reMIND: Volume 2 continues to deliver beautiful artwork and character design all the while expanding the scope considerably. We see beyond the lizard and human civilizations to something greater which impacts them all. We learn of the depths of the deceit and betrayal within the lizard kingdom and the truths of the modern religion. Perhaps too much is thrown in too fast because without Sonja’s perspective I started to loose my immersion in those moments. Near the end a character which I previously found disappointing revealed themselves to be very compelling. I was frustrated to miss seeing that character’s arc resolve, but I suppose leaving you wanting more is the whole point of serial storytelling.

I backed this project on Kickstarter, and received the two hardcover volumes with the slipcase. Each book is beautifully bound with embossed cloth spines and high gloss covers. The pages are full color, heavy glossy stock with excellent color, gradients, rich blacks and fine linework. The slipcase has a subtle tone on tone print with UV ink lettering. Absolute top quality publication.

For my thoughts about character design, setting and the first half of the adventure you can check out my review of reMIND: Volume 1.

You can also read my brother’s reviews of reMIND: Volume 1 and reMIND: Volume 2 on Jaffalogue.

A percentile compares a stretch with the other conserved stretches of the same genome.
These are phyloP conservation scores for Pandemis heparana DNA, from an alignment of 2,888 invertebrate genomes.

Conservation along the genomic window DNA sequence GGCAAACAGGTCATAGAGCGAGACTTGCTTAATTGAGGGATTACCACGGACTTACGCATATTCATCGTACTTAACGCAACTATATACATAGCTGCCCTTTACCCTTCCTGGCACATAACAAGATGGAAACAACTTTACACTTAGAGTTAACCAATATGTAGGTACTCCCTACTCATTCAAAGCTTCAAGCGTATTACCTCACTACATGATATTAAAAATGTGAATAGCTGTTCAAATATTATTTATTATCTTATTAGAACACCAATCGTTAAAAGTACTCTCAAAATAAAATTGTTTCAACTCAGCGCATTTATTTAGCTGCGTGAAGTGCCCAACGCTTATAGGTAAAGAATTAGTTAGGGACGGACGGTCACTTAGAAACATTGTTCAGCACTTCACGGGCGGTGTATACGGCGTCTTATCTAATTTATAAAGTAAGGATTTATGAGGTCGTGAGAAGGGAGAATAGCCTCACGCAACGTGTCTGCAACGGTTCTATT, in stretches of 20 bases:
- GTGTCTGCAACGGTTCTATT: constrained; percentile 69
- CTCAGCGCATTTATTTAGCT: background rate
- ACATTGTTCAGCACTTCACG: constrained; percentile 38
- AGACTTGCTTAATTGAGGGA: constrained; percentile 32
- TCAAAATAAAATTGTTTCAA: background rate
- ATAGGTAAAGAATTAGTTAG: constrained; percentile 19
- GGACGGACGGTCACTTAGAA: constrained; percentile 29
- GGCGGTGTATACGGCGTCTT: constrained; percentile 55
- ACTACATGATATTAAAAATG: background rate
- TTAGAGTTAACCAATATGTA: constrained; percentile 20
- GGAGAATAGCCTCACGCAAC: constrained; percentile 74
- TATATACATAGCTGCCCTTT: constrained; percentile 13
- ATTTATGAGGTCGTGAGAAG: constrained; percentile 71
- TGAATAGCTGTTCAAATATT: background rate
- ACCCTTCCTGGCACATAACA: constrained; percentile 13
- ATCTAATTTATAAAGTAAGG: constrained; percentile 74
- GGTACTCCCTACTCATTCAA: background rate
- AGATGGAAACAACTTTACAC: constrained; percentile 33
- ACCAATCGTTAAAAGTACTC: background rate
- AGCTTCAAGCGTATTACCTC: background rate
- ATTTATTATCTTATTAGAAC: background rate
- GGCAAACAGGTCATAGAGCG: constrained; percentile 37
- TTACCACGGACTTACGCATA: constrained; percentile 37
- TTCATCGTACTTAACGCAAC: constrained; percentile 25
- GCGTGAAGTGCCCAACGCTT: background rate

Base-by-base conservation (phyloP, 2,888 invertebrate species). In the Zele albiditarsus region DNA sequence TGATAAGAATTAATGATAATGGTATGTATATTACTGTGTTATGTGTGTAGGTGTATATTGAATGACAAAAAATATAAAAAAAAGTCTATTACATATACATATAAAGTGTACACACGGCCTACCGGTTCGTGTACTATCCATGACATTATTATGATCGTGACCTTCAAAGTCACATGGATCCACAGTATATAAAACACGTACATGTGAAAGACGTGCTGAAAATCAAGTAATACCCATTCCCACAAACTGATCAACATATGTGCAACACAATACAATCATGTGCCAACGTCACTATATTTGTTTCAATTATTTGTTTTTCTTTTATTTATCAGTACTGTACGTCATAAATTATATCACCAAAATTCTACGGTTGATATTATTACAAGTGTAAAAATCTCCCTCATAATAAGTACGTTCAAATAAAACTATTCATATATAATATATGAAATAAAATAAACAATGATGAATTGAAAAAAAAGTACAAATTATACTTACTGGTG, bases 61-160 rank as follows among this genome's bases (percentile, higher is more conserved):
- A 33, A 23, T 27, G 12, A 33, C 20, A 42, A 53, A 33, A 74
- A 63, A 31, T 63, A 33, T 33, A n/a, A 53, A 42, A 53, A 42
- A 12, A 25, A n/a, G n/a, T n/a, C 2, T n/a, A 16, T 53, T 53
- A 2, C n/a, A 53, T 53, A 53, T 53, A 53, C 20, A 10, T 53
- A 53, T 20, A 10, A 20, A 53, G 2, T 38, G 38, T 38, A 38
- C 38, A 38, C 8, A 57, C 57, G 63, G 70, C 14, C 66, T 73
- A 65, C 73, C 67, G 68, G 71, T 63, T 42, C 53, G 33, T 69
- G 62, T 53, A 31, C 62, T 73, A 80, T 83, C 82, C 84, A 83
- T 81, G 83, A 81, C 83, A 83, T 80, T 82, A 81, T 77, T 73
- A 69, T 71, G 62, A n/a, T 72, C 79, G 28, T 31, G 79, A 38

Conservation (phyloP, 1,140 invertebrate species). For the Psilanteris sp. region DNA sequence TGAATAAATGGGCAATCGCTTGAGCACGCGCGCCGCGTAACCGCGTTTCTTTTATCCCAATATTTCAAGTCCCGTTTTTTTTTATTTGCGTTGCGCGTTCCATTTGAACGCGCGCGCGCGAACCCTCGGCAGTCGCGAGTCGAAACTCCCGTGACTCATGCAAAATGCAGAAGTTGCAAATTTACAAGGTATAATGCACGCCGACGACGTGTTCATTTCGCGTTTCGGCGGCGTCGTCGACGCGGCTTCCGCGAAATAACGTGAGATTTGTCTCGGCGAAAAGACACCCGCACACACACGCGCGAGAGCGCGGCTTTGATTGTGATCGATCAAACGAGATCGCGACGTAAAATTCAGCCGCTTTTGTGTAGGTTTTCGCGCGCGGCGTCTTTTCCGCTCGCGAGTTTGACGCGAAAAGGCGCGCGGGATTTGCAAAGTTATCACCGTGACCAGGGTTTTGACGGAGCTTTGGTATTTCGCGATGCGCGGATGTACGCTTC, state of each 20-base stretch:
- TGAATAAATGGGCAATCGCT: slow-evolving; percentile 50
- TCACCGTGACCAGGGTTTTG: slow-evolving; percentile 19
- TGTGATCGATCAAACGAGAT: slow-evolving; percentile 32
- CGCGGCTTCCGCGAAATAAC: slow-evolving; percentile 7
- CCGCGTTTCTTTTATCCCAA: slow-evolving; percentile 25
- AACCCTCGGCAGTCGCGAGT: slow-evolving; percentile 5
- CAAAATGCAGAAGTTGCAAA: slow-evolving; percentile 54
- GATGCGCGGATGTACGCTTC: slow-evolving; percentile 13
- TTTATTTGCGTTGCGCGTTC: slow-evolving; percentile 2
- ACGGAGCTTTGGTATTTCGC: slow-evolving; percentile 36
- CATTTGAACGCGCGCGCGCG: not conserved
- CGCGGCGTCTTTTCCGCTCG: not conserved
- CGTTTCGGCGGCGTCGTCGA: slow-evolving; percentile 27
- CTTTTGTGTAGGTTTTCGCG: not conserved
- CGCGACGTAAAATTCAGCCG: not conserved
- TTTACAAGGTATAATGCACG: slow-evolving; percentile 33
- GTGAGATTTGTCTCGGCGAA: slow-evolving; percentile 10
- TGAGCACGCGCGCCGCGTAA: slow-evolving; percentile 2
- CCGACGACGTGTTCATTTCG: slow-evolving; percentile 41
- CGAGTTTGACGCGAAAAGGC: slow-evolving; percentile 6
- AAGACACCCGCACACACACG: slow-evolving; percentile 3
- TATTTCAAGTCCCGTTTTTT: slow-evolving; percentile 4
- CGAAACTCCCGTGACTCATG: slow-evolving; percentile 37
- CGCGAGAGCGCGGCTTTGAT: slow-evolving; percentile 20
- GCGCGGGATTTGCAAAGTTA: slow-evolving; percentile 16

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Review: The Squidder

The Squidder
The Squidder by Ben Templesmith

My rating: 3 of 5 stars

I was a backer for The Squidder on Kickstarter, so the version I read is the complete hardcover graphic novel published by 44Flood rather than the IDW hardcover collected trade. Ben Templesmith (writer and illustrator) described it as a “director’s cut” which indicates that it may have some additional content. The physical book itself is beautiful with wrap-around cover, high quality heavy satin finish stock, UV ink highlights on the cover, and just overall quality product. Many of the pages seemed just a touch out of focus, like the plates weren’t perfectly calibrated which was especially distracting when the dialogue was either red on black or green on black. The art (and the story) are like a fever dream. Moments of clarity in a disorienting haze of stimulus. Templesmith works with ink on paper and all the coloring is watercolor. It cannot be overstated how mesmerizing the effect can be. The combination creates nuance and subtlety; and infinite variation of tones within a single frame. The colors are natural earthy shades, rust and patina. The mood they set are the backbone of the storytelling. Most of the ink illustration is loose and energetic. There can be a very kinetic feel to it, but as often as not the action is lost in an explosion of ink and paint. The anatomy of the characters are fluid and inconsistent, but as many are squid-like I guess that is to be expected. I haven’t really discussed the story yet, and mentioning it this late makes it seem like and after-thought, but that is probably appropriate. The Squidder is a murky, post-apocalyptic, ronin folktale. His wife and child are dead. He is the last warrior standing, facing an impossibly strong enemy. There is a magical MacGuffin which makes our hero the one man in all of creation uniquely suited to save his world. It is as paint-by-numbers as the actual painting is not. I think Templesmith just wanted to have a Lovecraftian story where he could paint really cool epic scenes with a lot of tentacles.